Urdu literature

Urdu literature has a history that is inextricably tied to the development of that very language, Urdu, in which it is written. While it tends to be dominated by poetry, the range of expression achieved in the voluminous library of a few major verse forms, especially the ghazal and nazm, has led to its continued development and expansion into other styles of writing, including that of the short story, or afsana. Being the national language, Urdu literature is mostly popular in Pakistan. Additionally, it enjoys popularity in India and is widely understood in Afghanistan.

The beginnings

Urdu literature originated some time around the 14th century in North India amongst the sophisticated gentry of Persian courts. The continuing traditions of Islam and Persia marked their influence on the Urdu language given that both cultural heritages were strongly present throughout Urdu territory. The Urdu language, with a vocabulary almost evenly split between Sanskrit-derived Prakrit and Arabo-Persian words, was a reflection of the cultural amalgamation.

Special contributors

A man who exercised great influence on the initial growth of not only Urdu literature, but the language itself (which only truly took shape as distinguished from both Persian and proto-Hindi around the 14th century) was the famous Amir Khusro. Credited, indeed, with the very systematization of northern Indian classical music, known as Hindustani, he wrote works both in Persian and Hindavi. While the couplets that come down from him are representative of a latter-Prakrit Hindi bereft of Arabo-Persian vocabulary, his influence on court viziers and writers must have been transcendental, for a century after his death Quli Qutub Shah was considered speaking a language that might have possibly been Urdu.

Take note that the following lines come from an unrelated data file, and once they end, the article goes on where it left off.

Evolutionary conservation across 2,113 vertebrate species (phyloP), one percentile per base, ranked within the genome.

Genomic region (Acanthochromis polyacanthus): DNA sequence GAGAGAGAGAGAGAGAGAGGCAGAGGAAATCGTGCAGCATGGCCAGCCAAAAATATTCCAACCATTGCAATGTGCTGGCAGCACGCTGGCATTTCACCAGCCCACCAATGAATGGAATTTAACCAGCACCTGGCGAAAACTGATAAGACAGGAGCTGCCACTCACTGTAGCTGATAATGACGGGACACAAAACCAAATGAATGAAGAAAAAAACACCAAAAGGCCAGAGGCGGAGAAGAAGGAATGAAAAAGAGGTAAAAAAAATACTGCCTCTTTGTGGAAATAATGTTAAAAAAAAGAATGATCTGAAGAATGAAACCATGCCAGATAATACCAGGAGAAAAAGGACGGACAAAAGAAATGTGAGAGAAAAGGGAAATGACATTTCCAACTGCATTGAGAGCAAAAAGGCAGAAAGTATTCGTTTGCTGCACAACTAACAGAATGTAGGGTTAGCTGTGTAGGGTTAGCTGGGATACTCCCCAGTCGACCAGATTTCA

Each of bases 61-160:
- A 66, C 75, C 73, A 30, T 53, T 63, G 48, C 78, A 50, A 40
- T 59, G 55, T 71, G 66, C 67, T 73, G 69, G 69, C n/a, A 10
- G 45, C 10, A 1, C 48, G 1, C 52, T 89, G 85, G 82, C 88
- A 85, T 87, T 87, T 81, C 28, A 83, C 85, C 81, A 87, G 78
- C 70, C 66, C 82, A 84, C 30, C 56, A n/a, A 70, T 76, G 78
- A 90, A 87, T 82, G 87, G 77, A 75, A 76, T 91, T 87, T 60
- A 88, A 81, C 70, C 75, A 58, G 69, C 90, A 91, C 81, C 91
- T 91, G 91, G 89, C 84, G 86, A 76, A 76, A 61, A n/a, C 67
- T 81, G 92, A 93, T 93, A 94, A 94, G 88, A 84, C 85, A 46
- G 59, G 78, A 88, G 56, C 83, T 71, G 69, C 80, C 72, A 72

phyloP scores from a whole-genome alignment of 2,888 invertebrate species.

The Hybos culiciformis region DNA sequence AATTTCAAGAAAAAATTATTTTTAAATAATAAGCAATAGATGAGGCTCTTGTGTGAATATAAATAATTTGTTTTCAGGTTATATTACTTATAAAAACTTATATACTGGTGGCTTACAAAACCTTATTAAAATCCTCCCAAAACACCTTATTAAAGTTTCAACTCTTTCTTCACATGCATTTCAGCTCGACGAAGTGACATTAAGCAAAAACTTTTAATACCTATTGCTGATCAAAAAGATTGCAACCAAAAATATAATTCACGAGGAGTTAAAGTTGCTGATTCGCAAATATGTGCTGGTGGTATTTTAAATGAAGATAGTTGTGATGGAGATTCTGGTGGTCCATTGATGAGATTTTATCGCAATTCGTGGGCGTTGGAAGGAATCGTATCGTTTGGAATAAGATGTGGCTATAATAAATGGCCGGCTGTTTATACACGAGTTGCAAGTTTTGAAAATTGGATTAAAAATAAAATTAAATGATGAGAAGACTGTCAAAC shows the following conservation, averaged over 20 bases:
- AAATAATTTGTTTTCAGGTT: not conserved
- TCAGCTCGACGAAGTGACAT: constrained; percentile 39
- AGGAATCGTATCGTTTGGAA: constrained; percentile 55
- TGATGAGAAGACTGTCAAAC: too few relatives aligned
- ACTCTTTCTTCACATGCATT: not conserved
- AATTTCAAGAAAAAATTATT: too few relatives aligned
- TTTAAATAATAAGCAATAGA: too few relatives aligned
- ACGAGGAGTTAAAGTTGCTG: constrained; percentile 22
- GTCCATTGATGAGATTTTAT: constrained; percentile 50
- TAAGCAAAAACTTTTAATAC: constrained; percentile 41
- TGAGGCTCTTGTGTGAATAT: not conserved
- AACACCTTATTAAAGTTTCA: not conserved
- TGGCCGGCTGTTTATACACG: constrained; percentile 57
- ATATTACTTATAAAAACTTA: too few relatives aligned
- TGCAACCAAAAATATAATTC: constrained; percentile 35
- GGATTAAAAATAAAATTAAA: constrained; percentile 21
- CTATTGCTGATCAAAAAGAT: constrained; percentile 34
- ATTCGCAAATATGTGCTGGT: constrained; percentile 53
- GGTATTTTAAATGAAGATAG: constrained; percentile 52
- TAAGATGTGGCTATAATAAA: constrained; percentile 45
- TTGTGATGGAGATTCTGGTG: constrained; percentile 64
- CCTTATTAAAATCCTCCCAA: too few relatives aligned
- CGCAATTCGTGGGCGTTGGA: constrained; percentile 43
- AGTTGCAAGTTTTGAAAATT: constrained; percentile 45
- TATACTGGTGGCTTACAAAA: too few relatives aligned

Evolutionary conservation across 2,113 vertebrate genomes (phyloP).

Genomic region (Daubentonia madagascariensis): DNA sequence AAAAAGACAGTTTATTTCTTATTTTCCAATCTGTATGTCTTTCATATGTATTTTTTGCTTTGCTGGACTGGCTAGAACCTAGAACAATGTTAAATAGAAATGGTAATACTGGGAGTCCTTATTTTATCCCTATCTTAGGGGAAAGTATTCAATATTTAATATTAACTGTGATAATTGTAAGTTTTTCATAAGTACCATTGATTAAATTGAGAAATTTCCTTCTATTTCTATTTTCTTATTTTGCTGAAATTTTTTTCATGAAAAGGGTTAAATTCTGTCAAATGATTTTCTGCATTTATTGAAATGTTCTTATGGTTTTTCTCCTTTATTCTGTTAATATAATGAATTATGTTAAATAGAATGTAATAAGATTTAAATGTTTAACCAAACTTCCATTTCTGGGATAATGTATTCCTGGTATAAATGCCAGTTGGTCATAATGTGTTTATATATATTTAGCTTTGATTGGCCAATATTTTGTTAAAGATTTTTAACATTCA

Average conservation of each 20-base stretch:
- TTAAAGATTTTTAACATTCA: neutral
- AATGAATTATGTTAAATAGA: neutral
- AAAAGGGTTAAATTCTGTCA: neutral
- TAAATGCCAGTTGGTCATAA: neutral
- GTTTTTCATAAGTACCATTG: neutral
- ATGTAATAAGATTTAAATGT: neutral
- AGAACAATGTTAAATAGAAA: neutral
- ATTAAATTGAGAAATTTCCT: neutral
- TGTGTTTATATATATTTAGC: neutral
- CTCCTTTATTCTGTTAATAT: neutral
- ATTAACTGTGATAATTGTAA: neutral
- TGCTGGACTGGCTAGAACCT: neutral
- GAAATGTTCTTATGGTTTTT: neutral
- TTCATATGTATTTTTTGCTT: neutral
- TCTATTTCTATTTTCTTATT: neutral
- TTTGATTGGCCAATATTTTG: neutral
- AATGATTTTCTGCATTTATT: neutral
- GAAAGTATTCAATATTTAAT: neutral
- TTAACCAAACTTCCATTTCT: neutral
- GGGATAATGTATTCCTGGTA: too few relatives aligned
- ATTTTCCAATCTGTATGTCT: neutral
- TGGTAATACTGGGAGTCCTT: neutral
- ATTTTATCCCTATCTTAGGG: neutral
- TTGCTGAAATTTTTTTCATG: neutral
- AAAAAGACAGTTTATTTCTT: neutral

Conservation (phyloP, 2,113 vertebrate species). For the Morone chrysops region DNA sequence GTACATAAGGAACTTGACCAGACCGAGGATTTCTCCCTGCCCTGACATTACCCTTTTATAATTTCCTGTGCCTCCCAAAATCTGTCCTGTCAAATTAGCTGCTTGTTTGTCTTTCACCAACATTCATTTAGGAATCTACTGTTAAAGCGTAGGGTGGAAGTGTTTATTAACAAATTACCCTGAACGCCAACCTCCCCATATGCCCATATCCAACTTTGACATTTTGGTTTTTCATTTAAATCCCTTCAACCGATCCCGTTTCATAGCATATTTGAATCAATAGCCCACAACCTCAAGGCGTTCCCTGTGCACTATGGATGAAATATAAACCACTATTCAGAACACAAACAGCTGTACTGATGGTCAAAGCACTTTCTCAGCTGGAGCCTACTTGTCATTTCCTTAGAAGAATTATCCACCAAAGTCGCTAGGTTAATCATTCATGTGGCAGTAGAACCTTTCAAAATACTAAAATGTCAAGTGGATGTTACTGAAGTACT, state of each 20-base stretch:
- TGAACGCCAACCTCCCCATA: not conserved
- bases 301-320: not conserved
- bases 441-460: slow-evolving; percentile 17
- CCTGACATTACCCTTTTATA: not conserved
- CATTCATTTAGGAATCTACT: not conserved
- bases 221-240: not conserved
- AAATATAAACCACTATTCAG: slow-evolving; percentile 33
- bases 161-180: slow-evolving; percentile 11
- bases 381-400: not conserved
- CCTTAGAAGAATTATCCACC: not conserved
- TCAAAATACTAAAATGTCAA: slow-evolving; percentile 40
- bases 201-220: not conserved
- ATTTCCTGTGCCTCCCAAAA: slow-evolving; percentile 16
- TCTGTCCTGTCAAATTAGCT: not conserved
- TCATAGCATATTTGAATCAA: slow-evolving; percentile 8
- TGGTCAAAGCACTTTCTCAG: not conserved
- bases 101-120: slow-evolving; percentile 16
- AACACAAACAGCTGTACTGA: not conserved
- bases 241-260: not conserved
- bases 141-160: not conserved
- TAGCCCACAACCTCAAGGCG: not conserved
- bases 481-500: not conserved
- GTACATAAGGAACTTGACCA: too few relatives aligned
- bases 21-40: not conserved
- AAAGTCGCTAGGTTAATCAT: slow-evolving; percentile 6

Main prose component:

Urdu literature was generally composed more of poetry than of prose. The prose component of Urdu literature was mainly restricted to the ancient form of long-epic stories called Dastaan (داستان) often originally written in Persian. These long-epic stories would deal with magical and otherwise fantastic creatures and events in a very complicated plot. Dastan, as a genre, originated in Iran and was disseminated by folk storytellers. It was assimilated by individual authors. Dastan’s plots are based both on folklore and classical literary subjects. Dastan was particularly popular in *Urdu literature, typologically close to other narrative genres in Eastern literatures, such as Persian masnawi, Punjabi qissa, Sindhi waqayati bait, etc., and also reminiscent of the European novel. The oldest known Urdu dastans are Dastan-i-Amir Hamra, recorded in the early seventeenth century, and the extinct Bustan-iKhayal (‘The Garden of Imagination’ or ‘The Garden of Khayal’) by Mir Taqi Khayal (d. 1760). Most of the narrative dastans were recorded in the early nineteenth century, representing contaminations of ‘wandering’, motifs borrowed from the folklore of the Middle East, central Asia and northern India. These include Bagh-oBahar (‘The Garden and Spring’) by Mir Amman, Mazhab-i-Ishq (The Religion of Love) by Nihalchand Lahori, Araish-i-Mahfil (‘The Adornment of the Assembly’) by Hyderbakhsh Hyderi, Gulzar-i-Chin (‘The Flower Bed of Chin’) by Khalil Ali Khan Ashq, and the smaller dastans